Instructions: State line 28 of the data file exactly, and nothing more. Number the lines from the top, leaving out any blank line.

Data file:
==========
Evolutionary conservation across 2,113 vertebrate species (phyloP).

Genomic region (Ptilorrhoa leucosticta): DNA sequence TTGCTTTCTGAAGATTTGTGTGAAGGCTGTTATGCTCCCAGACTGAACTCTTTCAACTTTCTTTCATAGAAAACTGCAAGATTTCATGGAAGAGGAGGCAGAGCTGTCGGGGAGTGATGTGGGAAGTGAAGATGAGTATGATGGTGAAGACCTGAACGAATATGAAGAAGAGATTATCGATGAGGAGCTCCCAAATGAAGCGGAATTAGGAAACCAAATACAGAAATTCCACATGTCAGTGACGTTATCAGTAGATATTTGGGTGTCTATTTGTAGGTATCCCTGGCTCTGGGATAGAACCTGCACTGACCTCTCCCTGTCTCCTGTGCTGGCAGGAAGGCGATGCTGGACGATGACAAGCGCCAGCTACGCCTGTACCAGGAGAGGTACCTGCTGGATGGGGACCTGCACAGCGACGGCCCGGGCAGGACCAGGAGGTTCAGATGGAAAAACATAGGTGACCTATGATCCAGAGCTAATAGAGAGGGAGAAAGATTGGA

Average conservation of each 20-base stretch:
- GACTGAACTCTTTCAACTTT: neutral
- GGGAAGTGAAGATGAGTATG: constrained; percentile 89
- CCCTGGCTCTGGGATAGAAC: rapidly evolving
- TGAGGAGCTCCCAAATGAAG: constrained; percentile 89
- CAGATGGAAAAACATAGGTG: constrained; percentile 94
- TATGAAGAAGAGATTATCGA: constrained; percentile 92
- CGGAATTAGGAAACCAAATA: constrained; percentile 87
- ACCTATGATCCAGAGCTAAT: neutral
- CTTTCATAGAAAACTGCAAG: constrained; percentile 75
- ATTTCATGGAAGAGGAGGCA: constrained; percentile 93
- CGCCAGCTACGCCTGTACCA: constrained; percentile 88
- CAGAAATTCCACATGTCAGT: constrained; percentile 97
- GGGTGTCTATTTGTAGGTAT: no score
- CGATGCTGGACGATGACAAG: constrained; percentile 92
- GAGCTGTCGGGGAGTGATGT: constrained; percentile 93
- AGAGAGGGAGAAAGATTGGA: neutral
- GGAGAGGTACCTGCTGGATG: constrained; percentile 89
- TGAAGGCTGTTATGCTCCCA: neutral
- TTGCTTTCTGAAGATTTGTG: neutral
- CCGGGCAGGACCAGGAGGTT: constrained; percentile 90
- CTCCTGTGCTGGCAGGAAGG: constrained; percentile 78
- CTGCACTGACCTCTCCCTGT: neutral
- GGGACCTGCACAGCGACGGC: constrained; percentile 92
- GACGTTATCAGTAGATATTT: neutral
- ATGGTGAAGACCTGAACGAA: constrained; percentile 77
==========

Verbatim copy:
- ATGGTGAAGACCTGAACGAA: constrained; percentile 77